If Gov. Mills signs a local option sales tax, she will have broken a promise to Maine

Remember when Gov. Janet Mills told you that she would not, if elected, support increased taxes? Pay close attention to what happens in Augusta in the next couple weeks, because she may very well have to choose whether she meant that promise or not.

Tuesday, the Maine House narrowly voted — 73 in favor to 70 opposed — to give preliminary approval to a bill that would allow a local option sales tax on meals and lodging. It is now looking like a real possibility that the bill will head to the governor’s desk, and she will face a decision whether or not to sign it.

The bill would allow localities to adopt a 1 percent tax, if the voters in the town approve it via referendum.

Long dreamed of by localities as a new revenue source, some were quick to pounce on the vote and celebrate. Portland Mayor Ethan Strimling, for instance, took to Facebook to pop some champagne, declaring that it was time to “tax tourists to provide property tax relief, fix our roads, and improve education.”

The sun sets on the Portland skyline. Troy R. Bennett | BDN

Raise your hand if you believe that Strimling, or any Maine town, would use additional revenue to provide property tax relief. Anyone? No? Bueller?

Make no mistake, if Mills signs this bill, she will have broken a major campaign promise. She will have allowed taxes to be raised on what would likely end up being several hundred thousand Maine residents.

You might disagree, saying that it is in fact the local town residents themselves that will decide if your taxes go up. How wonderfully naive of you.

Let’s say that the city of Portland, believing the meaningless doubletalk of its mayor about lower property taxes and better schools paid for by tourists, decides to approve a local option sales tax. What happens next?

Well, for one, all of the people who voted against the new tax will just have to deal with the fact that they have to pay it. And they’ll have to pay it alright. Any time they decide to go out to eat, they’ll pay it.

More importantly, though, people who were never subject to the vote will end up paying too. If you live in a neighboring town and want to go into the city to eat, you’re paying the tax. If you live in The County and come down to southern Maine for work and need to stay in a hotel overnight, you’re paying the tax. Thousands of Mainers will be paying a tax they never voted for.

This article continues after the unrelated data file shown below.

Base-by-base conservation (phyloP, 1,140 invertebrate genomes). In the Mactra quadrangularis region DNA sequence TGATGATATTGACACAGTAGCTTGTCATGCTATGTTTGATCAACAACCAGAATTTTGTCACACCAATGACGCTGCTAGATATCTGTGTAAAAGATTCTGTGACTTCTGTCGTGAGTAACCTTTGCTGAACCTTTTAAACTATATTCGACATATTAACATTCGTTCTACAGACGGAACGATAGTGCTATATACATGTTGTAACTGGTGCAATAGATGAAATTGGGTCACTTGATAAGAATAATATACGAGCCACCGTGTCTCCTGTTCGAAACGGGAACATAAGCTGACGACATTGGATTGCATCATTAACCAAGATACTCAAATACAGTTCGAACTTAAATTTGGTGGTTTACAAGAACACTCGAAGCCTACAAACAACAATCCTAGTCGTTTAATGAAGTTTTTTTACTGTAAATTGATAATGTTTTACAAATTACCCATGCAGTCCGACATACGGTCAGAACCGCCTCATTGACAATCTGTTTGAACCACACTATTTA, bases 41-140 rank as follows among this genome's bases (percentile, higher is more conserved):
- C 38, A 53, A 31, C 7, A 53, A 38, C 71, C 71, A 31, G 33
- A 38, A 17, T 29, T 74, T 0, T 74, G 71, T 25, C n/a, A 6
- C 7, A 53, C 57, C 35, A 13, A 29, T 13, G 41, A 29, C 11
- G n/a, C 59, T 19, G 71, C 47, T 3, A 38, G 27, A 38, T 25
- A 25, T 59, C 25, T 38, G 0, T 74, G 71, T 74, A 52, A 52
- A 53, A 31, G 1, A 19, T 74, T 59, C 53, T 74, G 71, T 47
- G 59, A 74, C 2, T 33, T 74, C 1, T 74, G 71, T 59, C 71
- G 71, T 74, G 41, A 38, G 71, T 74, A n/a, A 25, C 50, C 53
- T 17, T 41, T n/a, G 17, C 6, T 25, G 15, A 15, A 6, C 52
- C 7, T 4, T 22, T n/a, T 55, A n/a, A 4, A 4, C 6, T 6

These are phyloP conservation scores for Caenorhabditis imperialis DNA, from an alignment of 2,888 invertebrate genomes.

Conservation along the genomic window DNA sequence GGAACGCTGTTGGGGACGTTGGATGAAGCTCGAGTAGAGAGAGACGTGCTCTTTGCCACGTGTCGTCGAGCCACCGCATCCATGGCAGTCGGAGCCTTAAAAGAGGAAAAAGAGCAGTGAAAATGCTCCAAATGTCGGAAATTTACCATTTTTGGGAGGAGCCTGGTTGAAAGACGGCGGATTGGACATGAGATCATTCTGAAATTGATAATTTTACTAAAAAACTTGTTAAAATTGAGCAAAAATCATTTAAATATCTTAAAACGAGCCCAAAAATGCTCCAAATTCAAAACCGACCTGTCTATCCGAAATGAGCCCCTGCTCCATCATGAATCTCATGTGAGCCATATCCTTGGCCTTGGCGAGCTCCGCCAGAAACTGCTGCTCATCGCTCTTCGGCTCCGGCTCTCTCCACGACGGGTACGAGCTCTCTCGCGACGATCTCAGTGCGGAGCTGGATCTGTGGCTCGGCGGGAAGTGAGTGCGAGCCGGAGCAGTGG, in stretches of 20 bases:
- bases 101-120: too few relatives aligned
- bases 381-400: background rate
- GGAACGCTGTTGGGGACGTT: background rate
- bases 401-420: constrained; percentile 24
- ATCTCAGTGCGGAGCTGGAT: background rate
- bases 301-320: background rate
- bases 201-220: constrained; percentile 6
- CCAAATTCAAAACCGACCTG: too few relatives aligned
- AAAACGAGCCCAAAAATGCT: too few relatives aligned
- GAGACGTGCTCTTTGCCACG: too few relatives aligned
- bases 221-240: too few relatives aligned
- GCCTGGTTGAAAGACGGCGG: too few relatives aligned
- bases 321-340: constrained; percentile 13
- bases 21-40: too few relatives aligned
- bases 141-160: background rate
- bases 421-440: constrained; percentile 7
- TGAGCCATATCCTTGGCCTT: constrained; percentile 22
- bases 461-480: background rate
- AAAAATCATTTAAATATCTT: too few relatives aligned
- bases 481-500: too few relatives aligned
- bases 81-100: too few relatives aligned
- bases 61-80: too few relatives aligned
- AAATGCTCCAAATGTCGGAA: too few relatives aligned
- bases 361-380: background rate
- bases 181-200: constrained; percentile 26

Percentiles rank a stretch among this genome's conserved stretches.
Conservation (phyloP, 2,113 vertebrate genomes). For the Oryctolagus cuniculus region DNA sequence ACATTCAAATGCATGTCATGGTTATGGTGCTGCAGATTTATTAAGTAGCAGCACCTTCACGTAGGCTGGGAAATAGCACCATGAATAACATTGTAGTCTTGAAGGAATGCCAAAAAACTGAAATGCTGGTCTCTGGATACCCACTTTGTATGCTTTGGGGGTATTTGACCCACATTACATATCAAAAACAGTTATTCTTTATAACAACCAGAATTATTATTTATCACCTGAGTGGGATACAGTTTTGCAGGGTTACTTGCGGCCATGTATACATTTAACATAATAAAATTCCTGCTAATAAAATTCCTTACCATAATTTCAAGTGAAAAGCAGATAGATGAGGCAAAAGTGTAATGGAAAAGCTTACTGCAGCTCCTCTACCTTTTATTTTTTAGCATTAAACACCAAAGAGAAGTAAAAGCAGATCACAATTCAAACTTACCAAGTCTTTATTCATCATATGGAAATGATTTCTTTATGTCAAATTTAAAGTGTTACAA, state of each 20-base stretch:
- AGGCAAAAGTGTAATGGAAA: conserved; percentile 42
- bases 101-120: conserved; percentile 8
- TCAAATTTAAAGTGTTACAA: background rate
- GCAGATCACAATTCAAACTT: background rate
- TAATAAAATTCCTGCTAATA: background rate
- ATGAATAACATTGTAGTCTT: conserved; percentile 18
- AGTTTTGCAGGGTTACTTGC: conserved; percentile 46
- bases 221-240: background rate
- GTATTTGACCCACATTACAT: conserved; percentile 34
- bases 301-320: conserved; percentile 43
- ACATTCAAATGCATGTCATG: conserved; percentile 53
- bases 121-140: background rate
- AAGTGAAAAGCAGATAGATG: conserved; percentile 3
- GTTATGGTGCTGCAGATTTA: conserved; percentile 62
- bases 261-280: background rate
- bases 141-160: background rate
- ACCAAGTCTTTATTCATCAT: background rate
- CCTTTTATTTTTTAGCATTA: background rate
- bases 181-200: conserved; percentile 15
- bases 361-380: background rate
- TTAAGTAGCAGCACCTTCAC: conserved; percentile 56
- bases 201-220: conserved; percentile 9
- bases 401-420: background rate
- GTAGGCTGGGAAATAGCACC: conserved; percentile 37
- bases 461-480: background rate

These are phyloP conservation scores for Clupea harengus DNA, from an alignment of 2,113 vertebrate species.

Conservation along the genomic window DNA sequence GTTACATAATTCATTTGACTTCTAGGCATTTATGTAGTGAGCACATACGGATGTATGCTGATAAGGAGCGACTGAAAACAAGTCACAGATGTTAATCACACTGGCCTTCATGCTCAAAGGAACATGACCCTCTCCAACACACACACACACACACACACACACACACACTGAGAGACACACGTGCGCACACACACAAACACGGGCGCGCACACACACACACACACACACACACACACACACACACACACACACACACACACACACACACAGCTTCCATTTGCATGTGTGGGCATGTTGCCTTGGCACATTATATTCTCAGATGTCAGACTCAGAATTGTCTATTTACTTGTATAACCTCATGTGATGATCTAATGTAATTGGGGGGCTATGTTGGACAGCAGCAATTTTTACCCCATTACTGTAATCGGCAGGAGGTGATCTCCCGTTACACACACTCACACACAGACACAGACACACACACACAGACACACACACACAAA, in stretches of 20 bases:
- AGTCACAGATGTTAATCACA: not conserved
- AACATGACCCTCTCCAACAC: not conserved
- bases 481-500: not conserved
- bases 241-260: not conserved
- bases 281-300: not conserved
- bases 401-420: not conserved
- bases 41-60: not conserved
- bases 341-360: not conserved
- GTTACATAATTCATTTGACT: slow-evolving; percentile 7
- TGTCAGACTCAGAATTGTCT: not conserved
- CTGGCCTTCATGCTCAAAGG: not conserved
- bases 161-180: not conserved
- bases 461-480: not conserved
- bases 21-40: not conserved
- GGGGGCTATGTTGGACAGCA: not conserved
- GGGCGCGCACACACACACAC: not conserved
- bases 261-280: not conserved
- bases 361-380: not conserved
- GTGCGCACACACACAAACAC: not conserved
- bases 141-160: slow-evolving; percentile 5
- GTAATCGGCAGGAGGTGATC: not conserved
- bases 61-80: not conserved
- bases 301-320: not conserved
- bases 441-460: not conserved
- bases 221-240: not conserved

It will also set up an arms race, of sorts. Local governments, forever convinced they have “cut themselves to the bone” and with an insatiable desire for more money to spend regardless of circumstances, will start using a neighboring town’s institution of a tax as a reason that local voters should approve one for their community too.

And when they try to sell it, they’ll tell local voters about how that tax money will be used to make their town better. What they won’t mention is that the law, if enacted, actually has a kickback to the state of 25 percent of revenue collected, supposedly going to the Maine Rural Development Authority, a state agency. In other words, people would be voting to tax themselves, and wouldn’t even be getting all of the money.

Most importantly, though, we all know that this kind of proposal is nothing more than a foot in the door technique of tax hikers. “Just let us expand taxes to this new area. It will be small, we promise.”

Right. We’ve all heard that before. Any time a government asks for “just a little bit more” power, or “just a little bit more” in taxes, you know it will be followed up by future requests that will compound well into the future.

When Congress passed the Revenue Act of 1913, it instituted the first income tax in the United States after passage of the 16th Amendment. It created a modest 1 percent tax on incomes above $3,000, and 6 percent on incomes above half a million dollars.

Five years later, the top rate was 77 percent. The government had to finance World War I, after all.

Which is, I think, the ultimate point. Governments never have enough. They always want “just a little bit more” to do what they want. But then they want to do more. And more. And more. And they need more.

This is their latest attempt to get it. And if Mills signs a bill that authorizes this new tax, she will have have broken the single most important promise she made to the people of Maine when she was running for office. I hope she has more integrity than that.

Matthew Gagnon

About Matthew Gagnon

Matthew Gagnon, of Yarmouth, is the Chief Executive Officer of the Maine Heritage Policy Center, a free market policy think tank based in Portland. Prior to Maine Heritage, he served as a senior strategist for the Republican Governors Association in Washington, D.C. Originally from Hampden, he has been involved with Maine politics for more than a decade.